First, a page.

Creativity is just connecting things. When you ask creative people how they did something, they feel a little guilty because they didn’t really do it, they just saw something. It seemed obvious to them after a while. That’s because they were able to connect experiences they’ve had and synthesize new things. -Steve jobs
I love Seinfeld (the TV Show). Many people do not. Regardless of your personal opinion regarding the merits of this American classic, I put forth that there are a few important lessons we can learn from Seinfeld on the road to becoming more creative. If you are a comedian, preacher, teacher, host or any other type of public speaker, you would do well to watch a few episodes and contemplate Seinfeld's brand of humor.
I remember watching a special program about the making of Seinfeld one day. In it, Seinfeld and show creator, Larry David discussed the spark that would later turn into the show. They were walking through the grocery store one day and an idea hit Larry, what if they made a show about nothing? On the surface this sounds ridiculous. What does that even mean to make a show about nothing? I remember they actually used this particular concept in an episode. George tried to sell this idea to a Network. So, a show about nothing huh? Can you imagine what people's reactions to this must have been? What if Larry David and Seinfeld would have listened to their critics?
I don't want to spend a lot of time talking about Larry's creativity and guts to move forward with such an outlandish idea, but want to focus further on Seinfeld's brand of comedy. Each show begins with a snippet showing Seinfeld, who is a stand-up comedian, both in real life and in the show, doing his act. It doesn't take long listening to his act before you realize that he is a different brand of comedian. He is not wild and crazy like Jim Carrey. He is not off the wall clever and multi-personalitied like Robin Williams. Seinfeld stands in front of the audience and begins his act by saying things like “have you ever?” or “you know what it's like?” He connects with the audience not through his vast intellect or wit, but through a special brand of empathy. Seinfeld masterfully focuses on everyday events that everyone has experienced and paints a picture of these events, describing each detail meticulously. This is an excellent method for anyone trying to be a comedian, but is also extremely useful for those of us who want to be more creative.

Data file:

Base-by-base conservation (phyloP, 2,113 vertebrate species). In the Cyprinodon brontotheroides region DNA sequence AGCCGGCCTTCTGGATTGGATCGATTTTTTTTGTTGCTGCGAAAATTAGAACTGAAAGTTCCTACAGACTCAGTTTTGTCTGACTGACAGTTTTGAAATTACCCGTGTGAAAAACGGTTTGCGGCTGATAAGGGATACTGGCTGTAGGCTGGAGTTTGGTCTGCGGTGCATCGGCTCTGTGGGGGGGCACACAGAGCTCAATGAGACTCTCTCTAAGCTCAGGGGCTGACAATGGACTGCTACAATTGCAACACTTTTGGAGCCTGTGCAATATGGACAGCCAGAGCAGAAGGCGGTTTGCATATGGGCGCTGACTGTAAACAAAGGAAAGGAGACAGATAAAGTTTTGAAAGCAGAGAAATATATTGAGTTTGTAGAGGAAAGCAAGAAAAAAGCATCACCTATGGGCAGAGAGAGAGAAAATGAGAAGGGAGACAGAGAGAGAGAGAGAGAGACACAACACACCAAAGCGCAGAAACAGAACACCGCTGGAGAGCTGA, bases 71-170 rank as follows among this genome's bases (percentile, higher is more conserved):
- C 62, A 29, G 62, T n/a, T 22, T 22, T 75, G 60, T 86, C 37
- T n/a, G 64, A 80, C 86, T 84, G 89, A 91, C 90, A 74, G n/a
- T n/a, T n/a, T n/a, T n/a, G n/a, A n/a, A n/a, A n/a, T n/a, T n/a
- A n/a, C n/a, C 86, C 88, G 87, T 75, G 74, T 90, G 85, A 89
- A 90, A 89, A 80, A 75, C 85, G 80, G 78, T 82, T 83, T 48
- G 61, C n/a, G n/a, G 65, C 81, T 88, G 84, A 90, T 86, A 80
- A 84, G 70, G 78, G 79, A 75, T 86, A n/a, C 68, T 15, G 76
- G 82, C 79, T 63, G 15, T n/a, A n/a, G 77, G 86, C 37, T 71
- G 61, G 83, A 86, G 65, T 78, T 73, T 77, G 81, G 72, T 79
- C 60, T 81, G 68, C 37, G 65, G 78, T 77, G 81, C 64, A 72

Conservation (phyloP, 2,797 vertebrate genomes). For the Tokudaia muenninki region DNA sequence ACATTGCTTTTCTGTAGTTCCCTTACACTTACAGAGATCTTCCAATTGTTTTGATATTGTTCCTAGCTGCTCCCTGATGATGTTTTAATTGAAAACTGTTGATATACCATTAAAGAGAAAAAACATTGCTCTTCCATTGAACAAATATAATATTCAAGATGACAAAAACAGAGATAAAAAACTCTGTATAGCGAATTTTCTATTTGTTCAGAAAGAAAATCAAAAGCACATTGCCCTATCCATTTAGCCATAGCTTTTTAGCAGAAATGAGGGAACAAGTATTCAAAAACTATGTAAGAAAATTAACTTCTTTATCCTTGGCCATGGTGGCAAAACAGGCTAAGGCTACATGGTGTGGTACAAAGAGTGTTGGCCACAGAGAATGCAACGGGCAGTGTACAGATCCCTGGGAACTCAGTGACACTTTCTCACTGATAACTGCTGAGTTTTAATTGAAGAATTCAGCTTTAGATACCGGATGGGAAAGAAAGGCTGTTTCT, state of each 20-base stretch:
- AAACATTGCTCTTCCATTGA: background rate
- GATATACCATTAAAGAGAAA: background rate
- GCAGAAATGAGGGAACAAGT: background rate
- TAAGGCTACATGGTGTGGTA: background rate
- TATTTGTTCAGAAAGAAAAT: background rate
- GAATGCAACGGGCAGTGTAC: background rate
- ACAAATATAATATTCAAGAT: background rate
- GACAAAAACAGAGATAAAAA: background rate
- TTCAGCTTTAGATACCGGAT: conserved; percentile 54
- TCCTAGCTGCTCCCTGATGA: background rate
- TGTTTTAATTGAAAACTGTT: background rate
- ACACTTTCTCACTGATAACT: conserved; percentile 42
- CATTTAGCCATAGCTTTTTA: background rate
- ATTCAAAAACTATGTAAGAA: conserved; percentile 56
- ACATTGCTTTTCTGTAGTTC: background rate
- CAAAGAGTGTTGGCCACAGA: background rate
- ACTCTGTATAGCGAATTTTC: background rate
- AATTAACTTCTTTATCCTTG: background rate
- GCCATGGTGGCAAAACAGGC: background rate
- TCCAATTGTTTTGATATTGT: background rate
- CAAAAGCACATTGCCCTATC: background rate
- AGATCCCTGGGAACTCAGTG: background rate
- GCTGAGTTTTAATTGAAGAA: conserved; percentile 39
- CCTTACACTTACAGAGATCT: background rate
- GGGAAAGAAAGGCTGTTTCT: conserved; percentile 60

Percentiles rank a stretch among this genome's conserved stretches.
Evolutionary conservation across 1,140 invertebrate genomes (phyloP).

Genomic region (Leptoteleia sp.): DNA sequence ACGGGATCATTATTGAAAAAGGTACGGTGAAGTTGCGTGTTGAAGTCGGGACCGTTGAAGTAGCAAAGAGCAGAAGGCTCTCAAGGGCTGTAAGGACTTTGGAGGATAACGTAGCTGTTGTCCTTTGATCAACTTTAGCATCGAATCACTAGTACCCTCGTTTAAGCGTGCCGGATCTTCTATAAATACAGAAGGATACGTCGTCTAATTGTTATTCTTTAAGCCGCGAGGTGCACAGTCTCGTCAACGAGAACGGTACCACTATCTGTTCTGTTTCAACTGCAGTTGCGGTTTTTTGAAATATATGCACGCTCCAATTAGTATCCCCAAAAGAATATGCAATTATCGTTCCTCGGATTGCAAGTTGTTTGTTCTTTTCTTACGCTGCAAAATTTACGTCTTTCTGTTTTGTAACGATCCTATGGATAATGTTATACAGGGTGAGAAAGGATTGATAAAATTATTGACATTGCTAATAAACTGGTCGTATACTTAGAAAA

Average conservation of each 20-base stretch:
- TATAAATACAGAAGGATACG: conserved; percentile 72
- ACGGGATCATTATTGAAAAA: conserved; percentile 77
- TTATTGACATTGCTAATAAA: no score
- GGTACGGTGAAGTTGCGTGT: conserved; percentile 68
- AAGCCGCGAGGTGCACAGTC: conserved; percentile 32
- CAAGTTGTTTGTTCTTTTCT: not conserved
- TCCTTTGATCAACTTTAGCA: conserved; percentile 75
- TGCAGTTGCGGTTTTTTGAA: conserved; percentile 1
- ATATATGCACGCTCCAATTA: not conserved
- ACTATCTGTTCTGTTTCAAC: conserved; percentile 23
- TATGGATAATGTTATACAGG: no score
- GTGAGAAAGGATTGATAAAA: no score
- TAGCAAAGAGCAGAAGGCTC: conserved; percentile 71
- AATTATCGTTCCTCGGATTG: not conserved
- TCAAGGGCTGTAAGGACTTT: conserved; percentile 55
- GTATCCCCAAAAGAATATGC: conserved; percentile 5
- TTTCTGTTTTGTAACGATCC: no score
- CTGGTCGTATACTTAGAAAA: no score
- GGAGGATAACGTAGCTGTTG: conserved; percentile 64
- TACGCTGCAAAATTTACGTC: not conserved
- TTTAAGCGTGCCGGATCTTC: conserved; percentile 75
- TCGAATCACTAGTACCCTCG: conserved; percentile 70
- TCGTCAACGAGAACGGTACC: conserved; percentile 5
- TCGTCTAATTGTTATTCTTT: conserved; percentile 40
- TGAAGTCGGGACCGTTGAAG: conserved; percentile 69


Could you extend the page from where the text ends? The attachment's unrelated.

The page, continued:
Sometimes the key to being more creative doesn’t start with lightbulbs, sparks or other forms of “inspiration.” Sometimes looking at everyday situations and thinking about them for a long period of time can breed high levels of creativity. I don't want to veer off into too much of a rabbit trail, but this an integral component to effective communication. Empathy, personal identification and common experience can quickly create an effective atmosphere for a receptive audience.
Not only is this type of observational thinking effective for communicating it is also a highly effective method to nurture creativity. Yes, many great, world-changing ideas have come from a “spark” or “lightbulb” moment out of no where, but many times these sparks are the result of mulling over a particular problem over and over again. Below are some steps to take and questions to ask yourself to try and cultivate your inner creativity. Make sure you keep a notebook, scrap of paper, napkin or computer handy so you can be ready when creativity hits you.
- Look at any object you use every day and think about it for at least 5 minutes. It may seem weird at first, but take about 5 minutes and just think about any, normal object you see or use everyday. Maybe it's a toilet, coffee maker or pencil. Just pick anything. Mull over it for 5 minutes and wrie any observations or ideas you have down.
- Think about routine activities, tasks or errands your perform for at least 5 minutes. Again, it might seem a bit strange but pick anything you do at least 3 times a week and just think about it.
- Think about the purpose of the object or activity you thought about and then do your best to make fun of it. Everything has a purpose. It doesn't matter if an object seems stupid to you, it was still created with a particular purpose in mind. Now that you have grown accustomed to thinking about everyday items and tasks. I want you to take some time and do your best to make fun of that item or task. Don't stop there, make fun of the person who made the object (in your mind of course...not to their face). Even if you like the item or think it is useful, make fun of it anyway. Make sure you write down the observations that begin to come when you start making fun of these things.
- Write down what you would change about the object or task. Now that you've had your fun making fun, put your money where your mouth is. You think you're so smart. You had the nerve to make fun of someone else's creation so now it's time for you to bring out your suggestions for what you would do to change it.
- I don't actually have a step five so feel free to make one up.
Congratulations, you have just been creative. Ok, so maybe you didn't have any world changing ideas, but I'm willing to bet you did have a few meaningful things come to mind on how those objects or activities could be changed or improved.
Bonus: Not only have you just proven to yourself you can be creative, but you have also learned the secret to effectively communicate your ideas to an audience. Next time you need to communicate to a boss, co-worker, or audience, think about Seinfeld and the power of observation.
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